Dietary intake of antioxidant vitamins and risk of Parkinson's disease: A case-control study in Japan

Y. Miyake, W. Fukushima, K. Tanaka, S. Sasaki, C. Kiyohara, Y. Tsuboi, T. Yamada, T. Oeda, T. Miki, N. Kawamura, N. Sakae, H. Fukuyama, Y. Hirota, M. Nagai

Research output: Contribution to journalArticle

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Abstract

Background: Antioxidant vitamins are expected to protect cells from oxidative damage by neutralizing the effects of reactive oxygen species. However, epidemiological evidence regarding the associations between antioxidant vitamin intake and Parkinson's disease (PD) is limited and inconsistent. We investigated the relationship between dietary intake of selected antioxidant vitamins, vegetables and fruit and the risk of PD in Japan using data from a multicenter hospital-based case-control study.Methods: Included were 249 patients within 6 years of onset of PD. Controls were 368 inpatients and outpatients without a neurodegenerative disease. Information on dietary factors was collected using a validated self-administered diet history questionnaire. Adjustment was made for sex, age, region of residence, pack-years of smoking, years of education, body mass index, dietary intake of cholesterol, alcohol, total dairy products, and coffee and the dietary glycemic index.Results: Higher consumption of vitamin E and β-carotene was significantly associated with a reduced risk of PD after adjustment for confounders under study: the adjusted odds ratio in the highest quartile was 0.45 (95% confidence interval [CI]: 0.25-0.79, P for trend = 0.009) for vitamin E and 0.56 (95% CI: 0.33-0.97, P for trend = 0.03) for β-carotene. Stratified by sex, such inverse associations were significant only in women. No material relationships were shown between intake of vitamin C, α-carotene, cryptoxanthin, green and yellow vegetables, other vegetables, or fruit and the risk of PD.Conclusions: Higher intake of vitamin E and β-carotene may be associated with a decreased risk of PD.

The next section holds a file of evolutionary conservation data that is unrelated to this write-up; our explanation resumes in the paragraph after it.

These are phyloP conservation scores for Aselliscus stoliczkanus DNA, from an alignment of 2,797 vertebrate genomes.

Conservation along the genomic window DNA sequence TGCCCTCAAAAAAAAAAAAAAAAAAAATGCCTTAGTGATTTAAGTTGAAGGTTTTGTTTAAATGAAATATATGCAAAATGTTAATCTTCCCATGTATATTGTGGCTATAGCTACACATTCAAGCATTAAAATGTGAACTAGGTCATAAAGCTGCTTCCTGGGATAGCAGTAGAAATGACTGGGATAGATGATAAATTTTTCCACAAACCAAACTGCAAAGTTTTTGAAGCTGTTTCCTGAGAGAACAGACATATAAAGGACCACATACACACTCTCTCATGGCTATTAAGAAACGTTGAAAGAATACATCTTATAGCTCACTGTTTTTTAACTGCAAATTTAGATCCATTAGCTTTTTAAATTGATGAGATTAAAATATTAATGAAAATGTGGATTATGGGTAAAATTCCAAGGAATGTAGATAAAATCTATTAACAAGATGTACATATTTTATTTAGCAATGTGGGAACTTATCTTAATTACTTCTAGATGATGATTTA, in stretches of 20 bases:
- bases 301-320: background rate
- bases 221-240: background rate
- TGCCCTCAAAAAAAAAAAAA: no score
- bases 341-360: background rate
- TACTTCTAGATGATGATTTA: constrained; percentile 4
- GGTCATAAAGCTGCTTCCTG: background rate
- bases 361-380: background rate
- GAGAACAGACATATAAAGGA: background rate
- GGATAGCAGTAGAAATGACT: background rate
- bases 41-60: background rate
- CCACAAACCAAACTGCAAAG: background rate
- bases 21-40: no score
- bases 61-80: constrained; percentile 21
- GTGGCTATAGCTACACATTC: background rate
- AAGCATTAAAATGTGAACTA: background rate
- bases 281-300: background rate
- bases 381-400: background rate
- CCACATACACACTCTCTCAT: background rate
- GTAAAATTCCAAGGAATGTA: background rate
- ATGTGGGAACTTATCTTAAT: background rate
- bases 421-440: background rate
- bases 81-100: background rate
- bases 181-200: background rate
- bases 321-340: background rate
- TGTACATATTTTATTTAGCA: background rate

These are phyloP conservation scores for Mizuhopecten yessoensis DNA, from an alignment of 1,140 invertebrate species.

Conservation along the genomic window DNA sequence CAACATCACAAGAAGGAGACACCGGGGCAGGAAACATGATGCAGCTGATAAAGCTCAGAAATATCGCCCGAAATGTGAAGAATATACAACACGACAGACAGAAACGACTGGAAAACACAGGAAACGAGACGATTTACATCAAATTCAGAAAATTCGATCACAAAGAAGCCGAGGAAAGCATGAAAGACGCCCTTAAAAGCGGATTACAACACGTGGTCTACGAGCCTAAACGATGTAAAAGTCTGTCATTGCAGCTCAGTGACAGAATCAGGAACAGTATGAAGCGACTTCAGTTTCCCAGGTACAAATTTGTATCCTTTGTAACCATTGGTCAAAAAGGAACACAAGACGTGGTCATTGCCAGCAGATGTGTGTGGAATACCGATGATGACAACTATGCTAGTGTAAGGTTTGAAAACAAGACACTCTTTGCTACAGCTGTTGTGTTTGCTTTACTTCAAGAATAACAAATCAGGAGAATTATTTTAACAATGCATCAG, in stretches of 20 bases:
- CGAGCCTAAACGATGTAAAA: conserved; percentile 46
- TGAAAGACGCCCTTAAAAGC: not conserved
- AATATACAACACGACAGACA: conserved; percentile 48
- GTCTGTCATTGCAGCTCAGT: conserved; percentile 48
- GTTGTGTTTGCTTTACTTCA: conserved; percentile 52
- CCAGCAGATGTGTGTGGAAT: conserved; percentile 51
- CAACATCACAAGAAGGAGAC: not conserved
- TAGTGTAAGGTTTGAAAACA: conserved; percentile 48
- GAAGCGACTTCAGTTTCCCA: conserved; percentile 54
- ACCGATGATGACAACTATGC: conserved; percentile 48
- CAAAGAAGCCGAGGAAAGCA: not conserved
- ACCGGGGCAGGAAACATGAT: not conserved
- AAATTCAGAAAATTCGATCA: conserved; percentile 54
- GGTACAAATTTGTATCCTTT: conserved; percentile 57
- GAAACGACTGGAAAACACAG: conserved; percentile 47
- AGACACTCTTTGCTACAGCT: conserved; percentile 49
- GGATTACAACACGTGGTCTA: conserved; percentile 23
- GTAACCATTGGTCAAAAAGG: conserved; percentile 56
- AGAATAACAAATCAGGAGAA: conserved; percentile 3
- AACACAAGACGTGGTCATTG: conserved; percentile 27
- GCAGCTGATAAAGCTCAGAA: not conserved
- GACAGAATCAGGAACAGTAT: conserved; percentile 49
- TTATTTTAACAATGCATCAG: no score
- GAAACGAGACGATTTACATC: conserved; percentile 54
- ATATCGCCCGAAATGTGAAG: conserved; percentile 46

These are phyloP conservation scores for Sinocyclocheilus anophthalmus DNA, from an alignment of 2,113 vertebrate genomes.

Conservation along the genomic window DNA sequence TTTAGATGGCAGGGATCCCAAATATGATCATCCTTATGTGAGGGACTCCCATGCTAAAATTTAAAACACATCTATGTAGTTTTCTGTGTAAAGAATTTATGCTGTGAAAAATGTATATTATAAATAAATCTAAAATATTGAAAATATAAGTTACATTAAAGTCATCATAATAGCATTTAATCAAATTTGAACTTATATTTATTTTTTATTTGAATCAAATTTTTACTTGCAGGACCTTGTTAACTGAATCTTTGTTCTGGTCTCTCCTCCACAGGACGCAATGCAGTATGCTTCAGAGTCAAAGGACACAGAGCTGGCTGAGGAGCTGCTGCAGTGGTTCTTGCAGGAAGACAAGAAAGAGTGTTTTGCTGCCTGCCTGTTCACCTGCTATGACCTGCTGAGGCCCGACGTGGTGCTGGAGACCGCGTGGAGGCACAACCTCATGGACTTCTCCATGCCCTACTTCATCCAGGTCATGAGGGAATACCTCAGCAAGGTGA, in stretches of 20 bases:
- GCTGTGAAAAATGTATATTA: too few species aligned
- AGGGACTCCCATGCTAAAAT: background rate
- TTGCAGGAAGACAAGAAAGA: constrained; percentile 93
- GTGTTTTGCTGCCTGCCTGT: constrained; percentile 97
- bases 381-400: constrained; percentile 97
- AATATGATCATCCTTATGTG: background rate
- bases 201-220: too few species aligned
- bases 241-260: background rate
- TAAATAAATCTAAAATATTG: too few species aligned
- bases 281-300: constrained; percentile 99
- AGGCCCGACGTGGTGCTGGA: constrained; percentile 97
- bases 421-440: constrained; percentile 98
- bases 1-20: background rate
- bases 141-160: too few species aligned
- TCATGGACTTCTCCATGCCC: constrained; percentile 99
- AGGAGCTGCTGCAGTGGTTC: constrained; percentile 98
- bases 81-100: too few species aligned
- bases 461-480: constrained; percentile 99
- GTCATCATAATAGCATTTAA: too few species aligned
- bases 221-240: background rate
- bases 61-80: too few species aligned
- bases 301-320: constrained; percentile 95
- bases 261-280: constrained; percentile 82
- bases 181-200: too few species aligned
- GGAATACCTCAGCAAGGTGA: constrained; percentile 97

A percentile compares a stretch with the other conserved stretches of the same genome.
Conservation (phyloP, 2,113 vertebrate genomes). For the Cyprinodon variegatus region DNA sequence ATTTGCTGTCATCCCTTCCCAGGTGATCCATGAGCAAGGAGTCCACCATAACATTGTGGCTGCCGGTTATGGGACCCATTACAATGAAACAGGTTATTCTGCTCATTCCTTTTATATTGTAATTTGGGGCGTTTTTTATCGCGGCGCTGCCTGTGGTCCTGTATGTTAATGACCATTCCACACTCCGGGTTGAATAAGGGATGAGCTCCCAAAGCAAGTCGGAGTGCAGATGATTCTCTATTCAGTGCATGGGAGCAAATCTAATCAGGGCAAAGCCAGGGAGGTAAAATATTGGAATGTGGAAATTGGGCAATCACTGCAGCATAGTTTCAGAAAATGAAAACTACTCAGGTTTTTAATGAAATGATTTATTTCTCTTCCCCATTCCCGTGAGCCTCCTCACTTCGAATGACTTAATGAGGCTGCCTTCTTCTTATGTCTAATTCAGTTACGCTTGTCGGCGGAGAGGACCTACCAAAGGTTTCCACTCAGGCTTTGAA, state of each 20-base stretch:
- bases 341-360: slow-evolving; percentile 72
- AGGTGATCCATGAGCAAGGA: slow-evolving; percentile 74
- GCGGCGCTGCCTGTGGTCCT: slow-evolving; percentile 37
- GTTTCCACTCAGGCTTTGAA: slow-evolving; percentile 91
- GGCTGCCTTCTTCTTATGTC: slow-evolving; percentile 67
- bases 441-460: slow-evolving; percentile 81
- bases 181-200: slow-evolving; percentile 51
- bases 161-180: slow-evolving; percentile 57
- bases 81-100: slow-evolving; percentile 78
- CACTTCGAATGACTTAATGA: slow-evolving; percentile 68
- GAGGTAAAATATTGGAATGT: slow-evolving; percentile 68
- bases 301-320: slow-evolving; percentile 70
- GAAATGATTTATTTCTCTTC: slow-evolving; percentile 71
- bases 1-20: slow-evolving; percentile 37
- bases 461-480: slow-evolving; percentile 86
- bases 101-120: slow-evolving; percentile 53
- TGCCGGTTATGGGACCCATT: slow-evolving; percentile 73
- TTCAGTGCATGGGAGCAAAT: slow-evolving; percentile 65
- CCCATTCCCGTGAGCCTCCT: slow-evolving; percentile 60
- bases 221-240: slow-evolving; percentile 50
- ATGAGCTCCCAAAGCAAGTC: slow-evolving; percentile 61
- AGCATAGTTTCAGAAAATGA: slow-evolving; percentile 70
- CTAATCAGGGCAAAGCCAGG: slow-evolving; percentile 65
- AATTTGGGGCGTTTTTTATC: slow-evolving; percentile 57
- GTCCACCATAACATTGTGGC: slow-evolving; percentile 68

Original languageEnglish
Pages (from-to)106-113
Number of pages8
JournalEuropean Journal of Neurology
Volume18
Issue number1
DOIs
Publication statusPublished - Jan 1 2011

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Vitamins
Parkinson Disease
Case-Control Studies
Japan
Antioxidants
Carotenoids
Vitamin E
Vegetables
Fruit
Confidence Intervals
Glycemic Index
Dietary Cholesterol
Social Adjustment
Dairy Products
Coffee
Neurodegenerative Diseases
Ascorbic Acid
Inpatients
Reactive Oxygen Species
Body Mass Index

All Science Journal Classification (ASJC) codes

  • Neurology
  • Clinical Neurology

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Dietary intake of antioxidant vitamins and risk of Parkinson's disease : A case-control study in Japan. / Miyake, Y.; Fukushima, W.; Tanaka, K.; Sasaki, S.; Kiyohara, C.; Tsuboi, Y.; Yamada, T.; Oeda, T.; Miki, T.; Kawamura, N.; Sakae, N.; Fukuyama, H.; Hirota, Y.; Nagai, M.

In: European Journal of Neurology, Vol. 18, No. 1, 01.01.2011, p. 106-113.

Research output: Contribution to journalArticle

Miyake, Y, Fukushima, W, Tanaka, K, Sasaki, S, Kiyohara, C, Tsuboi, Y, Yamada, T, Oeda, T, Miki, T, Kawamura, N, Sakae, N, Fukuyama, H, Hirota, Y & Nagai, M 2011, 'Dietary intake of antioxidant vitamins and risk of Parkinson's disease: A case-control study in Japan', European Journal of Neurology, vol. 18, no. 1, pp. 106-113. https://doi.org/10.1111/j.1468-1331.2010.03088.x
Miyake, Y. ; Fukushima, W. ; Tanaka, K. ; Sasaki, S. ; Kiyohara, C. ; Tsuboi, Y. ; Yamada, T. ; Oeda, T. ; Miki, T. ; Kawamura, N. ; Sakae, N. ; Fukuyama, H. ; Hirota, Y. ; Nagai, M. / Dietary intake of antioxidant vitamins and risk of Parkinson's disease : A case-control study in Japan. In: European Journal of Neurology. 2011 ; Vol. 18, No. 1. pp. 106-113.